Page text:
AMN Masonry – Building Restoration Services | Historical Restoration
Restoration | Waterproofing | Masonry

Brownstone Restoration

Brownstone Restoration to improve property and value

Brownstone Restoration

AMN is a brownstone restoration contractor in greater Boston that can help owners avoid many problems commonly associated with brownstone through proper maintenance. Maintenance can remedy water infiltration and slow the rate of decay reducing repair and replacement costs.


What is "Brownstone"

“Brownstone” is the common name for a variety of brown, red, and pink sandstone widely used as building materials from the mid-1800s until the early-1900s.

Brownstone Composite Repairs

Composite repair, the application of a tinted mortar-like patch to the surface of a deteriorated stone or portion of a stone, is one of the most common techniques utilized to repair deteriorated brownstone surfaces. Composite repairs are appropriate where small areas of mechanical damage have occurred or where the entire face of a unit has exfoliated. Composite repairs last longer in locations that do not have heavy exposure to rain. Composites applied to windowsills and wall copings often fail prematurely, due to water infiltration and disaggregation of the stone beneath the repair. In areas where direct wetting of the patch is not a problem, such as sheltered vertical wall surfaces, composites may be very durable. Satisfactory adhesion of a composite repair requires removal of all deteriorated stone down to solid material. The sound stone is then scarified or roughened to provide some mechanical anchorage for the composite patch. For large repairs, rods and wire armatures are sometimes added to provide additional support and to assure that the patch does not separate from the substrate. The rods can be made of fiberglass, nylon, or stainless steel. A durable composite repair must be at least 3/4” thick.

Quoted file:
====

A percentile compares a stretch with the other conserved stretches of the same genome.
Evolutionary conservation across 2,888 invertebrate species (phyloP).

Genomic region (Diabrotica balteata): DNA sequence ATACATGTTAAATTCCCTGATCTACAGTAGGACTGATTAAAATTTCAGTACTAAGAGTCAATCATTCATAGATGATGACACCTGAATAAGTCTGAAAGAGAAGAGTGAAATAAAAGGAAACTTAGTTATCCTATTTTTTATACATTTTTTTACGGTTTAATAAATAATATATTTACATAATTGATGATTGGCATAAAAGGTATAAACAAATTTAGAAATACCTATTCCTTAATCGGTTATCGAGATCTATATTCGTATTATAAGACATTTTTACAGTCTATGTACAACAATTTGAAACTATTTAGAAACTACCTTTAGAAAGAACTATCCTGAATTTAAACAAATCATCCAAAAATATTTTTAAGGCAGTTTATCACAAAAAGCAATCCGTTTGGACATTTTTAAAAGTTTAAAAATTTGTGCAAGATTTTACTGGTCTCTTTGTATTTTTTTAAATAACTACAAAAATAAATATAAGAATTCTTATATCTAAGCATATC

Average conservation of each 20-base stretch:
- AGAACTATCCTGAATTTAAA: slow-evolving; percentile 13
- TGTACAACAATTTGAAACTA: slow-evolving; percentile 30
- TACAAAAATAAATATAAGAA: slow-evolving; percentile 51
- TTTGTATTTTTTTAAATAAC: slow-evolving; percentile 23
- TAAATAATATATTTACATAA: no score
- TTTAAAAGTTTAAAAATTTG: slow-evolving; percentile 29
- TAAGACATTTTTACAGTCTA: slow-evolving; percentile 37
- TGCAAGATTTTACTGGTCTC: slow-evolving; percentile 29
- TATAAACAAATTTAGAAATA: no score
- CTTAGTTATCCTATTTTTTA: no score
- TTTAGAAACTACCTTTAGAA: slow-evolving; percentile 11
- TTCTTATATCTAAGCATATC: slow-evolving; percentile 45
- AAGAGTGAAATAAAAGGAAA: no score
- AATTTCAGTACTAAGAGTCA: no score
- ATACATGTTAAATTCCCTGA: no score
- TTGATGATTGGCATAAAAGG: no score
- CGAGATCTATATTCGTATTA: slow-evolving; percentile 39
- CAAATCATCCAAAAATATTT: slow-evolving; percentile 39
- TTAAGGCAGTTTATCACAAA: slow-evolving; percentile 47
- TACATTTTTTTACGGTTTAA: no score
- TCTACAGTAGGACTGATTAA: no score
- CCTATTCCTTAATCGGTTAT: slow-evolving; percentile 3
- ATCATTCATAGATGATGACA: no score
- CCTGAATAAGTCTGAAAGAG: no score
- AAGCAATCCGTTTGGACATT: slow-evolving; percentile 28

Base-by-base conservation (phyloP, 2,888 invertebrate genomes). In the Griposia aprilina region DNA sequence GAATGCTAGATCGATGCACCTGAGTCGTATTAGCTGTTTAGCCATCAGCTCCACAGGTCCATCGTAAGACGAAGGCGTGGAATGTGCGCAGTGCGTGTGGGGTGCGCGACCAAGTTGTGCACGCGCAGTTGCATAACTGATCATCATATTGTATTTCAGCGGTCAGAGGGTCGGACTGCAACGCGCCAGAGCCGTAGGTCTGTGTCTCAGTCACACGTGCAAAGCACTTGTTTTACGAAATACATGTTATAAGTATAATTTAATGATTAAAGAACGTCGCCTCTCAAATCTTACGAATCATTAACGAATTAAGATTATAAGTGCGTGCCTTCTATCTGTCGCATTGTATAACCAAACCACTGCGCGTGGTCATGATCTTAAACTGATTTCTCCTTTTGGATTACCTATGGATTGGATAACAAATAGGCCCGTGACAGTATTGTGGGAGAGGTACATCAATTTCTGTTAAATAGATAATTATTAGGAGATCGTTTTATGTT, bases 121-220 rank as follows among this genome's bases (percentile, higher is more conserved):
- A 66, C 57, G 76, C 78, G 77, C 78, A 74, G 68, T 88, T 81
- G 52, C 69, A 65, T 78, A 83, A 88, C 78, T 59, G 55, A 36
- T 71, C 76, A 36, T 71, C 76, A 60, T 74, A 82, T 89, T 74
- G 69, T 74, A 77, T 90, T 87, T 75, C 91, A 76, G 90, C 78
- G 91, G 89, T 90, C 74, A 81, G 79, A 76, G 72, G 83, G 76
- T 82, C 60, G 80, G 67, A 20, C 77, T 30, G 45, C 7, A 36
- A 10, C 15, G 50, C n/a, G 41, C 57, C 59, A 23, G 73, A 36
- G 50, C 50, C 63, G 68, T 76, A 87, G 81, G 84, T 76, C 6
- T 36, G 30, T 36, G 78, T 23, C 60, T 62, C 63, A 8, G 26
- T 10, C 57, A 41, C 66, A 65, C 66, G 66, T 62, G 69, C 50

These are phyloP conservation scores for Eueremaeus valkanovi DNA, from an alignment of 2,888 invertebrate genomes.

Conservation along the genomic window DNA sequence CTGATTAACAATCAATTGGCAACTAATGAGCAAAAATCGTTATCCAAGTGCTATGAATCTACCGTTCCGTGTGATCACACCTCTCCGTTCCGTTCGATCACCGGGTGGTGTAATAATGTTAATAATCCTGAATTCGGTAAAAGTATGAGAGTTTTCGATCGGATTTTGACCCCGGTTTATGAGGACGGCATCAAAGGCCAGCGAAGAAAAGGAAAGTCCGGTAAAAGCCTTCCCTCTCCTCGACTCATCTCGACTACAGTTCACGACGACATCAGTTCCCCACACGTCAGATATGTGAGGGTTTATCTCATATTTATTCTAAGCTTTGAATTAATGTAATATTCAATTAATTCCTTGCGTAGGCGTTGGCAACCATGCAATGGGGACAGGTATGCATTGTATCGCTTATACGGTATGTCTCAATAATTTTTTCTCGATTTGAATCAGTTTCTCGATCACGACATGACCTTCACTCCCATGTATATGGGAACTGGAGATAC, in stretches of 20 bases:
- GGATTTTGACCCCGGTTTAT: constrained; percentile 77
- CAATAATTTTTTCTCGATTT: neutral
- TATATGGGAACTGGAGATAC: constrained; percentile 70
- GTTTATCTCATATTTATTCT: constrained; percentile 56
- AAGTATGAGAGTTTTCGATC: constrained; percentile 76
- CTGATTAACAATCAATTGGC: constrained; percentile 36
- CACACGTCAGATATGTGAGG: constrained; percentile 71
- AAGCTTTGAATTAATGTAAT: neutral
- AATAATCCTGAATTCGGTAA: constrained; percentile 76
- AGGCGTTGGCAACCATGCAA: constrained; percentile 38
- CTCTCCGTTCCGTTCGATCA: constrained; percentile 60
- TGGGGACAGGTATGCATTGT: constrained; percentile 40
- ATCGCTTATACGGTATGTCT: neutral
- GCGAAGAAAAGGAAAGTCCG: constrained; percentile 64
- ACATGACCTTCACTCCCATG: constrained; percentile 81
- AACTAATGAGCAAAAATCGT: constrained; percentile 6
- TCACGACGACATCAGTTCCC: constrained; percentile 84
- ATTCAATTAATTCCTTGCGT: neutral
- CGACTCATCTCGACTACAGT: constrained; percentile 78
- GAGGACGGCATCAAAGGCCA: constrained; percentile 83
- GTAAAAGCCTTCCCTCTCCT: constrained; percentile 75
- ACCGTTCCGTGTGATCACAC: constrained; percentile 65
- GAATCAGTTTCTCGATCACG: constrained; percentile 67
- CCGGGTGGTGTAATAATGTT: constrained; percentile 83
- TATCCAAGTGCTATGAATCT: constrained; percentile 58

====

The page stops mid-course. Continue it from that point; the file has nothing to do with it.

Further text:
Due to the difficulty of exact color matching, composites applied to the full face of a deteriorated stone unit are the most successful visually. Usually, it is preferable to apply composite repairs separately to individual stone units, stopping the edge of the repair at the mortar joint that separates the unit from adjacent stones.

 
Brownstone Restoration

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